Aug. 16, 2017
The biosimilar patent dance: When in doubt, list it
For all the reference product sponsors about to enter into a patent dance under the Biologics Price Competition and Innovation Act, until the Supreme Court says otherwise, when in doubt, list your patents.
The Biologics Price Competition and Innovation Act (BPCIA) provides for an exchange of information, known as the “patent dance,” between the biosimilar applicant and the reference product sponsor intended to resolve potential patent disputes in an orderly fashion. Under Section 262(l)(2)(A) of the act, within 20 days of acceptation of the biosimilar applicant’s application, the applicant “shall provide to the reference product sponsor a copy of the application ... , and such other information that describes the process or processes used to manufacture the biological product that is the subject of such application.” In June, in Sandoz v. Amgen, the U.S. Supreme Court held that injunction is not available under federal law to force the biosimilar applicant to initiate the patent dance under Section 262(l)(2)(A) (though the court left open the possibility of an injunction under state law).
But if the biosimilar applicant elects to start the dance, then after receiving the application and other information from the biosimilar applicant, the reference product sponsor is required under Section 262(l)(3)(A) to provide to the biosimilar applicant “a list of patents for which the reference product sponsor believes a claim of patent infringement could reasonably be asserted.” The list may change after negotiations, but the reference product sponsor can only sue on patents included in the final list.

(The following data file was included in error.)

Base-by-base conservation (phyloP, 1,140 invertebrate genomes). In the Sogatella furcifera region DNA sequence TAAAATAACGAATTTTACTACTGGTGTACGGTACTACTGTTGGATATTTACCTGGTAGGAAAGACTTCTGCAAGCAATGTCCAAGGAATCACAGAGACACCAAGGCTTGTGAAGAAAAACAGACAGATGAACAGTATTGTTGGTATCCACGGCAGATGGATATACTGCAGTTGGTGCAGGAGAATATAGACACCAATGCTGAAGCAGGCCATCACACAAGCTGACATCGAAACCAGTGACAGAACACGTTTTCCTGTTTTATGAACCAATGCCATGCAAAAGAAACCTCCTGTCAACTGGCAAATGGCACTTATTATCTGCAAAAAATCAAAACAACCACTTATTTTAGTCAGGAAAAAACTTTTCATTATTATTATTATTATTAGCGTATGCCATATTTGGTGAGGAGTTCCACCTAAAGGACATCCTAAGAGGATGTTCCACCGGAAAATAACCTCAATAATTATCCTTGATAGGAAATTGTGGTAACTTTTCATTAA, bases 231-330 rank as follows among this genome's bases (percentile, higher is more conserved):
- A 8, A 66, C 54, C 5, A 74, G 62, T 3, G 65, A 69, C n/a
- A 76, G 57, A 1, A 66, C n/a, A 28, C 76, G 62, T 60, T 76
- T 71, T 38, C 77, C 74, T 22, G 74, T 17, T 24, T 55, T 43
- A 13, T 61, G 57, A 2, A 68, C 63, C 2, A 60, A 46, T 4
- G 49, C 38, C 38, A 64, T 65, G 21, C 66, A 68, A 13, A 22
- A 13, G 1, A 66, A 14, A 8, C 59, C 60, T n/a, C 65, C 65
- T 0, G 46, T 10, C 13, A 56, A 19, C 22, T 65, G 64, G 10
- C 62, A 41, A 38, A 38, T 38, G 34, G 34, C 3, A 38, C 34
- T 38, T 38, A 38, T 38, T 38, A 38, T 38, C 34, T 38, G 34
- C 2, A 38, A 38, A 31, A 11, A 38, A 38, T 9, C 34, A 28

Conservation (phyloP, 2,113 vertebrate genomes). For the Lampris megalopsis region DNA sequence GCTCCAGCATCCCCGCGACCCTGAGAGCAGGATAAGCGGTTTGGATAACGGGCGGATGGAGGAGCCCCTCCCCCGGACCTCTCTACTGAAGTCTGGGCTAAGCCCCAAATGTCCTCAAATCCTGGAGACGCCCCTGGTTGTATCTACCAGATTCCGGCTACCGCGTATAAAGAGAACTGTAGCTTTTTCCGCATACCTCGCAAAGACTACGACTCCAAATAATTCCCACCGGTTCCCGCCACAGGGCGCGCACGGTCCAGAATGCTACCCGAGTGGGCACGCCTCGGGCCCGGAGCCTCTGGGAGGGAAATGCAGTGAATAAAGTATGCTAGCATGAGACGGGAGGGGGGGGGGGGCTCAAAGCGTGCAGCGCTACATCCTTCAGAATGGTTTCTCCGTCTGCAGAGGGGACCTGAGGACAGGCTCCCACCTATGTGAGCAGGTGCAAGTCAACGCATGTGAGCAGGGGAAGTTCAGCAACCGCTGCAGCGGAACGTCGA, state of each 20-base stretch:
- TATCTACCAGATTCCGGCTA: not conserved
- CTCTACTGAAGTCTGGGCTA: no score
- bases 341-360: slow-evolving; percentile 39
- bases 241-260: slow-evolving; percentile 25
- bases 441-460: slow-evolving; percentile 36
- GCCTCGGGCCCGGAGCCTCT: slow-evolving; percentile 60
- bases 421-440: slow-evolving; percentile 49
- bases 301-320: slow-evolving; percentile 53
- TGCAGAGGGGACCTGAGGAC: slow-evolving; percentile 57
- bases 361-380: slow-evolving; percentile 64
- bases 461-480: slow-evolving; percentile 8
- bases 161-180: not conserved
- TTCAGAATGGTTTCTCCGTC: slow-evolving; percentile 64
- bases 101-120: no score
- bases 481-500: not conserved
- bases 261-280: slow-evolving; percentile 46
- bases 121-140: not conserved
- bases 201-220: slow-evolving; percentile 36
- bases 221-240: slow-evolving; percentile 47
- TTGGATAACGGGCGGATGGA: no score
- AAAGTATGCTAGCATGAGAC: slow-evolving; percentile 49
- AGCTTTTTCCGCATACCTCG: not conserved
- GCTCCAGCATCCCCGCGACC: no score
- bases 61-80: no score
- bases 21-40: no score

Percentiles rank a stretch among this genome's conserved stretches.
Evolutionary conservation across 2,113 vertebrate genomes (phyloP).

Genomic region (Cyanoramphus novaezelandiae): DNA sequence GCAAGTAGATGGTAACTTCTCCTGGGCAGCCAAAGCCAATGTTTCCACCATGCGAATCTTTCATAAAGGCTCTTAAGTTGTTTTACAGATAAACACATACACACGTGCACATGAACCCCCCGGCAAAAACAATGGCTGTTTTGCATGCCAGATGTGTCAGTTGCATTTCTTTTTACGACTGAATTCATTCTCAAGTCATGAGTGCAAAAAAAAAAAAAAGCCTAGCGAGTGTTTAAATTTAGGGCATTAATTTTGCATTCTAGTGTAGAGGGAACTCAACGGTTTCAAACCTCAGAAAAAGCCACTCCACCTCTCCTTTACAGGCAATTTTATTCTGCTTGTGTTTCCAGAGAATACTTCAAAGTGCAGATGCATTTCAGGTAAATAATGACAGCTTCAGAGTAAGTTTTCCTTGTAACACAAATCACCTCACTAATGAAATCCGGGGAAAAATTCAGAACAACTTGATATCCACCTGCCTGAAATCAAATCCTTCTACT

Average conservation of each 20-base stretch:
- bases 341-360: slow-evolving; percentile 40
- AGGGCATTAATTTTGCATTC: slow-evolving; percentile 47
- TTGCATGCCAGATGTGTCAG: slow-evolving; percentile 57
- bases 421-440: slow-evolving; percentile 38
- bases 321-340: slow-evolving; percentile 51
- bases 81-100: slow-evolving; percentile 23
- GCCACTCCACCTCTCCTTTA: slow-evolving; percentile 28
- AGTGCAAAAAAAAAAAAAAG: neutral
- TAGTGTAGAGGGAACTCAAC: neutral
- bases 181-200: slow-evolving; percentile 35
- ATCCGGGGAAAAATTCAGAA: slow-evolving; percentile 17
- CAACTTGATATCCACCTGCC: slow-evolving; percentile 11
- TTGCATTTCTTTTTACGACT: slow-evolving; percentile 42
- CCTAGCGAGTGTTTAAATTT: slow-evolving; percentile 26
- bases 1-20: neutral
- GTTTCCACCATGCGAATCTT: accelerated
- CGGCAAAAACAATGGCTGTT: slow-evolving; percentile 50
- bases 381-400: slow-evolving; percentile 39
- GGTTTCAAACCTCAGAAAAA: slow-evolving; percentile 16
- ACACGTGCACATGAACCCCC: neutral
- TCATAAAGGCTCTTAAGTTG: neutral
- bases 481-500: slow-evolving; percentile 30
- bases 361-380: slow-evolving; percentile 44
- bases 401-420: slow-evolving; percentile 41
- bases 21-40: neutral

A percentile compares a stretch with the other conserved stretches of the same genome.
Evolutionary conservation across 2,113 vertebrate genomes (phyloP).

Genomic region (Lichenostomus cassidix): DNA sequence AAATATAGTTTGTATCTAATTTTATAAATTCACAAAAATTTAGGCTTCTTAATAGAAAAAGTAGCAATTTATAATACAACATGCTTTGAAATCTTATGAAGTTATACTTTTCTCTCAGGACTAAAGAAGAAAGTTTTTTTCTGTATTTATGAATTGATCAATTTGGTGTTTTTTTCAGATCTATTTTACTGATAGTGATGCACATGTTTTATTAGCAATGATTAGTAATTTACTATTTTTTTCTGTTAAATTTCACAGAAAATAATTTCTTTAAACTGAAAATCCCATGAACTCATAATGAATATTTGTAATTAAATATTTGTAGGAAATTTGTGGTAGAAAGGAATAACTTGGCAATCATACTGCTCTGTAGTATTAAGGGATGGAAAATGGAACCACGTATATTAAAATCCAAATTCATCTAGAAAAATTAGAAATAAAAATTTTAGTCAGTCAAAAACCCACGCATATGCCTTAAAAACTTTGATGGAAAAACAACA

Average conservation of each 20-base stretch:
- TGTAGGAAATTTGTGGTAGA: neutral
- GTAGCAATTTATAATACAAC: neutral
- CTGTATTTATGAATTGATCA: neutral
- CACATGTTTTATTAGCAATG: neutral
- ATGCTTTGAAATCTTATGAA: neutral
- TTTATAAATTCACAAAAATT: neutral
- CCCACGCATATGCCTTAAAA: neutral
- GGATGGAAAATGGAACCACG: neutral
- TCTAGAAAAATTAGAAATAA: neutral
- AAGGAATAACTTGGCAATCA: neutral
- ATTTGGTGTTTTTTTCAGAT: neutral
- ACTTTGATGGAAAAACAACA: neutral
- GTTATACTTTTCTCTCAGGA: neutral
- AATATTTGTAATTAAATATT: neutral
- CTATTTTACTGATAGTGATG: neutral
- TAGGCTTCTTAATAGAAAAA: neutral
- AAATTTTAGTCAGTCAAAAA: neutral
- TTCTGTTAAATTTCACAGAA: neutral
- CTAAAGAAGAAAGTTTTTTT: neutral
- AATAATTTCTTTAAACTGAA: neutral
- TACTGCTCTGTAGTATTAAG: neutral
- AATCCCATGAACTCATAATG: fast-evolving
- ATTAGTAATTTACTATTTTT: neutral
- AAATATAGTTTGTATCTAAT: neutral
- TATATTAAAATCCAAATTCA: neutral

In Amgen v. Hospira, issued Aug. 10 (opinion attached below), the U.S. Court of Appeals for the Federal Circuit opined that the “could reasonably be asserted” language allows a reference product sponsor to include in the patent dance any patent that it believes in good faith “could” reasonably be asserted, even if it is based on a mistaken belief. And if the biosimilar applicant fails to disclose information required under BPCIA pertinent to assessing infringement of a listed patent, the listing of the patent is automatically “reasonable.”
During the patent dance, Hospira refused to provide information about the specific composition of its cell culture medium used to make Hospira’s biosimilar of Epogen, claiming that it had provided sufficient information about both its product and the manufacture processes in its abbreviated Biologics License Application. Unable to get the information about the cell culture medium, Amgen did not identify any cell culture patents during the patent dance, and did not assert any cell culture patents when it filed suit in the district court. And because no cell culture patent was asserted in the lawsuit, the district court denied Amgen’s motion to compel, finding that the information sought by Amgen was not relevant to the case. Amgen appealed.